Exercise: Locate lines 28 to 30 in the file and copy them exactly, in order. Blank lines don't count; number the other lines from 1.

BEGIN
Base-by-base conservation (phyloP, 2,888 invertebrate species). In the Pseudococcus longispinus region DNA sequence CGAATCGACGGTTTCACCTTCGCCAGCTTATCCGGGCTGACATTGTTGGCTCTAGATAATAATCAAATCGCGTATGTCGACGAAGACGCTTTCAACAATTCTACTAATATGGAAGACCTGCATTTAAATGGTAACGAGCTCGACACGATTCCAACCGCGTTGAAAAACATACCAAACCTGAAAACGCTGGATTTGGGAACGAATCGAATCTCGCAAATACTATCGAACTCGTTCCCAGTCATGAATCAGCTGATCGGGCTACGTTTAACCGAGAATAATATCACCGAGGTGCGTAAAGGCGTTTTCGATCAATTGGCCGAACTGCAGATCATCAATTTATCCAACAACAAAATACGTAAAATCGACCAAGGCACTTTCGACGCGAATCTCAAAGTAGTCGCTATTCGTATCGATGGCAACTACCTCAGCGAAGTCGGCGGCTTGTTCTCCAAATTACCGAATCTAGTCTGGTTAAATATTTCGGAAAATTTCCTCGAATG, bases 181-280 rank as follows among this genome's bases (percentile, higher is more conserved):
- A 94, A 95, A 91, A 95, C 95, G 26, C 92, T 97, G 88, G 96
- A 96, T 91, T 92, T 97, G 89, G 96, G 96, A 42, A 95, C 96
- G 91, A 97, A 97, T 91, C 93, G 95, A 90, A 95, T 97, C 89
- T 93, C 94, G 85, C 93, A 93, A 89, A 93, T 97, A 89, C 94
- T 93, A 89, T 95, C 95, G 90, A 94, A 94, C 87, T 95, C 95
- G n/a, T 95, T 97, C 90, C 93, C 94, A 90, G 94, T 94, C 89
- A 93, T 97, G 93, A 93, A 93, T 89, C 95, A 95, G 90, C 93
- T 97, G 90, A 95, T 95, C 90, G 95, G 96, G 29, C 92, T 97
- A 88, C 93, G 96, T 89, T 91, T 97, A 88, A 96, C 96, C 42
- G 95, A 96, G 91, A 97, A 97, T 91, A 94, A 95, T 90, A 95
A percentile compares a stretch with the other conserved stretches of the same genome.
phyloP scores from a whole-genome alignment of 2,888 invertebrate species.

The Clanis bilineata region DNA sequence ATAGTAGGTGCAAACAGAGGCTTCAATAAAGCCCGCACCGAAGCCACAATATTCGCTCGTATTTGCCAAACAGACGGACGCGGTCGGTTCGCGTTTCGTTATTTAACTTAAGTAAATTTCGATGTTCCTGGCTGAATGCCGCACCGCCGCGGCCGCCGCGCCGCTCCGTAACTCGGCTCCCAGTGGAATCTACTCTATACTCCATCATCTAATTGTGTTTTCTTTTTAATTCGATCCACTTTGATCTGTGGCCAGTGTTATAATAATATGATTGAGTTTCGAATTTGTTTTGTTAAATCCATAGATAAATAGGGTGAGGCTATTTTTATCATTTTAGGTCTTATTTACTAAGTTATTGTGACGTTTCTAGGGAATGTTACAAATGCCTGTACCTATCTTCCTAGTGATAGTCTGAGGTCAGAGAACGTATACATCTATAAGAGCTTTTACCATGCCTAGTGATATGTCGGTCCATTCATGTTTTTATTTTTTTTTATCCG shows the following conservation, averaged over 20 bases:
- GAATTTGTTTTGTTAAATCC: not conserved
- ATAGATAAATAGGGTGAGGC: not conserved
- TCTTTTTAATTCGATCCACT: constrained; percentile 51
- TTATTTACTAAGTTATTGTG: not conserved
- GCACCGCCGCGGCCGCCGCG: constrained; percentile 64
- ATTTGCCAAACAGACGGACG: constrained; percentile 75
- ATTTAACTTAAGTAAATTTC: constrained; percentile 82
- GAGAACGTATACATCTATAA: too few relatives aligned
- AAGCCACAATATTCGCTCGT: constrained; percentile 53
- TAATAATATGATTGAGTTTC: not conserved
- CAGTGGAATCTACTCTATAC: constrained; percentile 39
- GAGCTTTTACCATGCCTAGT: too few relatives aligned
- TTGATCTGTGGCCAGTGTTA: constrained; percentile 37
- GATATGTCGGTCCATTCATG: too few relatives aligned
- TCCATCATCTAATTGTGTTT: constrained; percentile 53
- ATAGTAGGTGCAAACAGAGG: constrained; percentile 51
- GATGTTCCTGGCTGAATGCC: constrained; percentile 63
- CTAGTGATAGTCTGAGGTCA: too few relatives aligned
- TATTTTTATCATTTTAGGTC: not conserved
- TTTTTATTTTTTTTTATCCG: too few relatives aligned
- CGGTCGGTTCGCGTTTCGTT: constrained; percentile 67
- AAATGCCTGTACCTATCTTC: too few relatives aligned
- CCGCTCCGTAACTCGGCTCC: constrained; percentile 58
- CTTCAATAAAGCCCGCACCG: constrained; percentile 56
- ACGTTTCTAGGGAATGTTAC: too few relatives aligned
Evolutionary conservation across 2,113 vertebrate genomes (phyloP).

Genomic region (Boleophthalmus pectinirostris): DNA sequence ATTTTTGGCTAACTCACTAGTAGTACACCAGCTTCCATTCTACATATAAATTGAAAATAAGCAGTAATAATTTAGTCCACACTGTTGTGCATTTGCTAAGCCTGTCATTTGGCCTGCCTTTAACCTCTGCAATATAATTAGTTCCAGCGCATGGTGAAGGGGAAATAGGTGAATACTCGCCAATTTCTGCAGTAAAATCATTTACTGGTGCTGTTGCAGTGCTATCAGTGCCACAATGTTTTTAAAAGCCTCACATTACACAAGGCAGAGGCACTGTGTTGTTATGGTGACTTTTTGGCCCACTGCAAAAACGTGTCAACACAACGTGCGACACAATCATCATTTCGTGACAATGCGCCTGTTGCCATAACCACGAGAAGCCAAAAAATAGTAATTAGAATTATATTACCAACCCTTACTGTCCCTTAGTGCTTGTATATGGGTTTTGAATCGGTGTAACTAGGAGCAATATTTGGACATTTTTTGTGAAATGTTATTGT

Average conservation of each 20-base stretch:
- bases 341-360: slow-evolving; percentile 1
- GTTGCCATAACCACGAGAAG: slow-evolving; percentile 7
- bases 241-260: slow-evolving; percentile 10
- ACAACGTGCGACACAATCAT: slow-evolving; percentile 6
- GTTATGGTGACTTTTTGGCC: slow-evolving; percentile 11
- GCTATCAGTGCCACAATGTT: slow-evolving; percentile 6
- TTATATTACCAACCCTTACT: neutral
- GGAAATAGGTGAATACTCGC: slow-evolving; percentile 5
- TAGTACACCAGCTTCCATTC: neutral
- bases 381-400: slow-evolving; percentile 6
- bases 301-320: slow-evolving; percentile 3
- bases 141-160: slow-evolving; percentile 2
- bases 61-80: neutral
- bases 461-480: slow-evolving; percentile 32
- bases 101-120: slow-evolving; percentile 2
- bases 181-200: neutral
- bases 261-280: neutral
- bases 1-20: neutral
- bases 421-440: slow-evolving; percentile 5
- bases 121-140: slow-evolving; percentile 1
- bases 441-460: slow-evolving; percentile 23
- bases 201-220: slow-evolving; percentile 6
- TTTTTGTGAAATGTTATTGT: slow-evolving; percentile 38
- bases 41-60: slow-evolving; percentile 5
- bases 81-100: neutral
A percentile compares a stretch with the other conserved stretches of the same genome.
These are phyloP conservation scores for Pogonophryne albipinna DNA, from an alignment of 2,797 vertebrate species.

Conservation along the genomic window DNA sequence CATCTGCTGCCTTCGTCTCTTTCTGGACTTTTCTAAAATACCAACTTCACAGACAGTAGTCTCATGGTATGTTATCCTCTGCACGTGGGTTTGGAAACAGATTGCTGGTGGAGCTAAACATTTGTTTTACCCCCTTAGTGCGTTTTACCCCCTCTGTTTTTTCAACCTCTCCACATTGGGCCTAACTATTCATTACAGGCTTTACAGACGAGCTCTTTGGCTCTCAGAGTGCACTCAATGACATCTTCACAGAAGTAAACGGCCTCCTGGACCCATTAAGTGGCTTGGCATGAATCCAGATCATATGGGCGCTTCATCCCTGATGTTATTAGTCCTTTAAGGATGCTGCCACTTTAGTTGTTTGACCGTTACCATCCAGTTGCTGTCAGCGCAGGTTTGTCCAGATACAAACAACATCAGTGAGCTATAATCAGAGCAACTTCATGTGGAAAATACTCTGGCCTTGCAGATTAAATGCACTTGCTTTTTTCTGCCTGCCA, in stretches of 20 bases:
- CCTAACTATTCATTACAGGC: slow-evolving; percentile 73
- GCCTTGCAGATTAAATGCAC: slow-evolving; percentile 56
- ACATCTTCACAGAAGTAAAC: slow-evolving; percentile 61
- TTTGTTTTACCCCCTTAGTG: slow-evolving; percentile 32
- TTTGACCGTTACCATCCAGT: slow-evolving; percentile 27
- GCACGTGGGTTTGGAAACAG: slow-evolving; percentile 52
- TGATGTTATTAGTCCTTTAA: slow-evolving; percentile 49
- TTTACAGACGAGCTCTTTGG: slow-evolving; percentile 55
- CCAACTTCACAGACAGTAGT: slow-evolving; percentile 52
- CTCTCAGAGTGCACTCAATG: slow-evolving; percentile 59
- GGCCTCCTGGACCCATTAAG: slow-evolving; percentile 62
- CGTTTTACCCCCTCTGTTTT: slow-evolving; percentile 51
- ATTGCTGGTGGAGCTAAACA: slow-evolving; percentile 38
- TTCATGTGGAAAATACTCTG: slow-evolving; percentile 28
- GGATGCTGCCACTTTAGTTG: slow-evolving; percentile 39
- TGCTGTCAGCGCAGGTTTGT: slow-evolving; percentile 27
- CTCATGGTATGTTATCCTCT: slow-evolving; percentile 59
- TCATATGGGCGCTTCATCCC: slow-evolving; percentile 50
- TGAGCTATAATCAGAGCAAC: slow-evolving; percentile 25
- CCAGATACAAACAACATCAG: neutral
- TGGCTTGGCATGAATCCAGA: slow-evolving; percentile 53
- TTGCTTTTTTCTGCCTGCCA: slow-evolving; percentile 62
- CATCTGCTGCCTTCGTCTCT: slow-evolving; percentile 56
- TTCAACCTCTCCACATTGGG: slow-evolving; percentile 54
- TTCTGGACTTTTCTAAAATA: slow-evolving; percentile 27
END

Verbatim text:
- GATATGTCGGTCCATTCATG: too few relatives aligned
- TCCATCATCTAATTGTGTTT: constrained; percentile 53
- ATAGTAGGTGCAAACAGAGG: constrained; percentile 51